In compounding the above ingredients, ingredients 1 to 4 may be first mixed, the methyl and butylparaben dissolving in the part of the isopropanol employed for this purpose. Ingredient 5, the fumed silica, is then mixed into the solution of ingredients 1 to 4, and thoroughly dispersed therein. Next, ingredient 6, the isopropanol solution of the resin is added. Since the resin is a 50% solids solution in isopropanol, the total of isopropanol in the formula is approximately 32.8% (12.8%+20.0%). As a final step, ingredient 7, the gum karaya powder, is mixed into the solution of ingredients 1 to 6. The mixing is continued until a smooth, homogenous paste is obtained.
In the foregoing example, the fumed silica is Cab-O-Sil M-5 (Cabot Corporation, Boston, Mass.). The resin solution is Gantrez ES-335-I (GAF Corporation, Chemical Division, New York, N.Y.). The gum karaya is in the form of a powder passing a 140 mesh screen, and may contain from 10 to 18% moisture.
The karaya paste of Example I was compared for endurance properties with a commercial karaya paste product manufactured by Hollister Incorporated, Chicago, Ill. The commercial product was composed primarily of gum karaya in admixture with an isopropanol solution of the same film-forming resin identified in Example I (Gantrez ES-335-I). Both preparations were compared as freshly prepared, and after seven weeks of room temperature storage. For the test, the simulated intestinal fluid was prepared as described in U.S.P. XIX "Intestinal Fluid, Simulated, TS," pg. 765 (1974). The simulated urine was prepared as described in Remington's Pharmaceutical Sciences, "Urine", pg. 598-9, Ed 15 (1975).
In preparing the samples, ribbons of the paste were extruded from tubes having 5/16 inch orifices onto silicon release paper. The test pasted ribbons had lengths of approximately 1 inch, they were standardized to a uniform weight of 3 grams. After air-drying at room temperature for 20 to 24 hours, the paste ribbons had solidified to a rigid condition, which permitted them to be handled and placed in the test apparatus.
The test apparatus includes a tank for containing the simulated intestinal fluid or urine, and a plurality of tripod testing fixtures, which may be placed in the tank in contact with the solution. The testing fixture has a platform at the top with a sample-receiving recess. The center portion of the recess is cut-out to provide an opening through the platform. When placed in test position, the solidified paste ribbons bridge the openings. U-shaped weights are then placed over the ribbons, these weights in the form of steel hooks weighing approximately 7.4 grams. In use, the hooks are placed over the samples so that when the hooks break through the samples they would fall freely through the openings in the platforms. Nylon strings are attached to the upper cross-arm portions of the inverted U-shaped hooks and the strings are attached to the operating levers of micro switches, the lengths of strings being selected so that when the sample is broken, the micro switch will be activated, and a timing clock for the particular sample will be stopped. In starting the test, after the samples have been placed in the tank and the strings attached to the micro switch levers, the simulated urine or intestinal fluid is added to the tanks to a level above the position of the samples, and the timing clocks for each sample are started. The elapsed time for breakthrough of each sample is thereby automatically recorded. The results of the test are summarized below in Table A.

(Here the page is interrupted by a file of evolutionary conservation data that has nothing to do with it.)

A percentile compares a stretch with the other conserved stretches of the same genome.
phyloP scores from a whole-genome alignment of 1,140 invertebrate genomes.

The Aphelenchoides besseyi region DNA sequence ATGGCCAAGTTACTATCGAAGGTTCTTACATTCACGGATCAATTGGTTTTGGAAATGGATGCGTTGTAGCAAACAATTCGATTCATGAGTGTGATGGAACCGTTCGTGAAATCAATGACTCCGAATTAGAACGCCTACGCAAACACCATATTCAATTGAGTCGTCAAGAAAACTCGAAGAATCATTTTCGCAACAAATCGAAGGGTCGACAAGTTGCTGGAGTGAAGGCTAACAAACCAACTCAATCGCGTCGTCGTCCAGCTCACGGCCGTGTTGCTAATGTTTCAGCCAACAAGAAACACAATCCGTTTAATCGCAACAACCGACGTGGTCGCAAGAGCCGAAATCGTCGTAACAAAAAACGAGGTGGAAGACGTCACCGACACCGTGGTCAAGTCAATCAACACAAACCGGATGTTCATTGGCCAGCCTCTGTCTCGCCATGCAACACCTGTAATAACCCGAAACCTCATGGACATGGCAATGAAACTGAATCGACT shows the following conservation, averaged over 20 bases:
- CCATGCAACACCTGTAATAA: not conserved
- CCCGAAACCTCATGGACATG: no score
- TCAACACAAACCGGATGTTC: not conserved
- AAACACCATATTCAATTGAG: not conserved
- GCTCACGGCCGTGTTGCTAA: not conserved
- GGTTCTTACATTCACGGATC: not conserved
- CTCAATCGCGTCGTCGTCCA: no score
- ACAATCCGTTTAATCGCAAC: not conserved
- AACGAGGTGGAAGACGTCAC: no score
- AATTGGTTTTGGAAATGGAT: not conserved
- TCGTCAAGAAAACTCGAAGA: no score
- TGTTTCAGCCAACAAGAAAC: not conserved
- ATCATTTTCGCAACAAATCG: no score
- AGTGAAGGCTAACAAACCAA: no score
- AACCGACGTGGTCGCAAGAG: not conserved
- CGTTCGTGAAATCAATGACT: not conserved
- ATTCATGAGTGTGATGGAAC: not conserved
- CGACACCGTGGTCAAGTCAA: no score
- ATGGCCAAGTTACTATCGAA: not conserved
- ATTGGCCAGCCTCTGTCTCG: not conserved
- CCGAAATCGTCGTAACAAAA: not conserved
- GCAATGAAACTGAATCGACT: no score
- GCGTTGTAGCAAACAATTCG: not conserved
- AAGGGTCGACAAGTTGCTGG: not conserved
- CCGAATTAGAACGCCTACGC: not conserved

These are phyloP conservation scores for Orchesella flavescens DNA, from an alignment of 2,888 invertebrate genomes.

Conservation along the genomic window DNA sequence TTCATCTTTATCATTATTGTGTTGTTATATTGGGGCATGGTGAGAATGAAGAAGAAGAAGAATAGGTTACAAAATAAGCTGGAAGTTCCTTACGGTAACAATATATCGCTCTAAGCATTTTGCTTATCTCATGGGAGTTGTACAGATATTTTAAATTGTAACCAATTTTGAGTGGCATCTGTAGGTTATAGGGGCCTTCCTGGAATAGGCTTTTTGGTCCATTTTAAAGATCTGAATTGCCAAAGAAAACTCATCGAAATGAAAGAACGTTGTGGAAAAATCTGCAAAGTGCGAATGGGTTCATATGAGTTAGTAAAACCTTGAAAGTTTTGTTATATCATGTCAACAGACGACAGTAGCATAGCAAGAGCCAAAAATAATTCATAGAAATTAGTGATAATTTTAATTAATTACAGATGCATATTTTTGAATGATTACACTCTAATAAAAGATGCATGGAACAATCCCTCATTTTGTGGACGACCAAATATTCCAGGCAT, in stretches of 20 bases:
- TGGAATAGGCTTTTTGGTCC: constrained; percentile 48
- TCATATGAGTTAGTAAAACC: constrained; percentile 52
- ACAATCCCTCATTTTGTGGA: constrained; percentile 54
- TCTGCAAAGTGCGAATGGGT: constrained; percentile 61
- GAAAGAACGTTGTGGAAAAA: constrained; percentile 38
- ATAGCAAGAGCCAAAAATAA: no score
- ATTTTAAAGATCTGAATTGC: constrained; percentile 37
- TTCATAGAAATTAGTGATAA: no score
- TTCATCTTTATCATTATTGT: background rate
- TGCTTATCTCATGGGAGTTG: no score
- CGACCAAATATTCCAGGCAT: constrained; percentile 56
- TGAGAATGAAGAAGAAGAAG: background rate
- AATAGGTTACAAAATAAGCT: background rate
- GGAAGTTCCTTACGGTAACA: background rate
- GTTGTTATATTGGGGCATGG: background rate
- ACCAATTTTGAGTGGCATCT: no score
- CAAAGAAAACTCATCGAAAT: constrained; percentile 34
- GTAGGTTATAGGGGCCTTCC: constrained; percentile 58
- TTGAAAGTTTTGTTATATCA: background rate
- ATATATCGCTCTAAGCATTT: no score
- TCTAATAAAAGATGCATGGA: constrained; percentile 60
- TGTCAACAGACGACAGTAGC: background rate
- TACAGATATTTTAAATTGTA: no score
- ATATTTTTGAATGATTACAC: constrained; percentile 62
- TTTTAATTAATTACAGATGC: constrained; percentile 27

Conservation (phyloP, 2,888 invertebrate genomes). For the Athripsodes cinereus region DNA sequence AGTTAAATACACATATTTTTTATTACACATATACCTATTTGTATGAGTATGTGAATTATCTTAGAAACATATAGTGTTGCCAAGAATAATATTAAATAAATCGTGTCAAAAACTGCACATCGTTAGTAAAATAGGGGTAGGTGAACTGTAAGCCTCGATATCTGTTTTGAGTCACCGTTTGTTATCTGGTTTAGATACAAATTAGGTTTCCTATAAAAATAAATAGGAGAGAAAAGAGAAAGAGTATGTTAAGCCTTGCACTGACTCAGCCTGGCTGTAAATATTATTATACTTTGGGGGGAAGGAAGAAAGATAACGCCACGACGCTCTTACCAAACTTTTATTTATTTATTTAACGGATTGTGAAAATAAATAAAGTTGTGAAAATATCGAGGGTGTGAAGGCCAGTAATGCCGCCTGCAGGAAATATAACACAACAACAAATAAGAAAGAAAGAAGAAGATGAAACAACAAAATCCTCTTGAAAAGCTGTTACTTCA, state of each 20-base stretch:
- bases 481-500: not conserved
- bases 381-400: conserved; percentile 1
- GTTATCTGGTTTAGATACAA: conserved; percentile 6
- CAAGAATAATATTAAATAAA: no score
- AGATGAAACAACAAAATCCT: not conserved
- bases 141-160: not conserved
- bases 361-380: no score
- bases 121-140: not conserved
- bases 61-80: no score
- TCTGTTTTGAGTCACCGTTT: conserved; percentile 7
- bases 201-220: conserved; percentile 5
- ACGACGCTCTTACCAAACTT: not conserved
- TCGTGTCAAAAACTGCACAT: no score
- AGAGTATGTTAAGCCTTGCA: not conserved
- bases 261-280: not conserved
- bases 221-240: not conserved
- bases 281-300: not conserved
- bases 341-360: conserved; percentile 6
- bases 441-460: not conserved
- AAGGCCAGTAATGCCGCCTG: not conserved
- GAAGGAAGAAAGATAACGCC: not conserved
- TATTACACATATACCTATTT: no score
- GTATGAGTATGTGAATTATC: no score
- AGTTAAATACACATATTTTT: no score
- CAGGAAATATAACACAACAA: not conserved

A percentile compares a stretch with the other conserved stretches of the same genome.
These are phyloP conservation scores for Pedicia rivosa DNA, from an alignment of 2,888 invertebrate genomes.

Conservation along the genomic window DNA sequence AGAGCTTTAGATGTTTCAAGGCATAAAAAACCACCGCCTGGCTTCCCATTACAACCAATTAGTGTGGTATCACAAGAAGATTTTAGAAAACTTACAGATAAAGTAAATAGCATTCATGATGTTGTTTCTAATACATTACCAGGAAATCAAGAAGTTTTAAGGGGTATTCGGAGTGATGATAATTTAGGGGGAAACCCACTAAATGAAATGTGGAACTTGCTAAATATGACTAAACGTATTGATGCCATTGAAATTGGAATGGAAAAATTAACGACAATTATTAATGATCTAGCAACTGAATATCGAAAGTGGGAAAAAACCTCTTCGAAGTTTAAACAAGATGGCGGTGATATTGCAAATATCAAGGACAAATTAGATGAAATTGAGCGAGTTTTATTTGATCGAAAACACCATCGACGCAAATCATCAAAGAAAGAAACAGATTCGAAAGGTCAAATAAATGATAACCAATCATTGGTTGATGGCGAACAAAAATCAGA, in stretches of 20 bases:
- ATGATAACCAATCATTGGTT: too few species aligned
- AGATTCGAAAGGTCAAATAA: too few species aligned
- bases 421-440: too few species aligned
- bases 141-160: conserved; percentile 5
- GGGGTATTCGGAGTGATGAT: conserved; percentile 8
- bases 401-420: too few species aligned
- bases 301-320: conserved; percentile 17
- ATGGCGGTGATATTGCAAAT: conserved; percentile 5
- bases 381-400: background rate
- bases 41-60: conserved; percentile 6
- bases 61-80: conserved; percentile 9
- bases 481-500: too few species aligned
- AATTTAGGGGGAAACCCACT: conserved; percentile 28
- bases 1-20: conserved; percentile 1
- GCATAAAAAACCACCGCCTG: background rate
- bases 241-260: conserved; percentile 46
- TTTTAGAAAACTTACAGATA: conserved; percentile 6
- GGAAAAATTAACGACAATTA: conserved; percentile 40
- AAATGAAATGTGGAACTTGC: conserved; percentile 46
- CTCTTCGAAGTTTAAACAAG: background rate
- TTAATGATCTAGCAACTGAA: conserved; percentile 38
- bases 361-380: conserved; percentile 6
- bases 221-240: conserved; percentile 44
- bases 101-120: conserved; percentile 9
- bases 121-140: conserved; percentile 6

TABLE A______________________________________ Time (Hours to Break-Thru) Commercial Example ITest Solution Fresh 7 wks Fresh 7 wks______________________________________Urine 0.26 1.95 168+ 168+Intestinal Fluid 0.20 0.50 168+ 168+______________________________________
In Table A the designation "168+" indicates that the test with the Example I preparation, both as freshly prepared and after seven weeks of aging, were discontinued after an elapsed time of 168 hours. Since no breakthroughs had occurred by that time, further testing was discontinued. Each of the reported values in Table A represent three samples, the average times being shown.
The results with respect to the commercial preparation indicate that the preparation was somewhat more resistant to the simulated urine and the simulated intestinal fluid after it had aged for seven weeks. However, the aging involves some separation of the preparation so that it was no longer homogeneous. Such separation is undesirable. By way of comparison, the Example I preparation was stable and homogeneous after as long as one year of storage.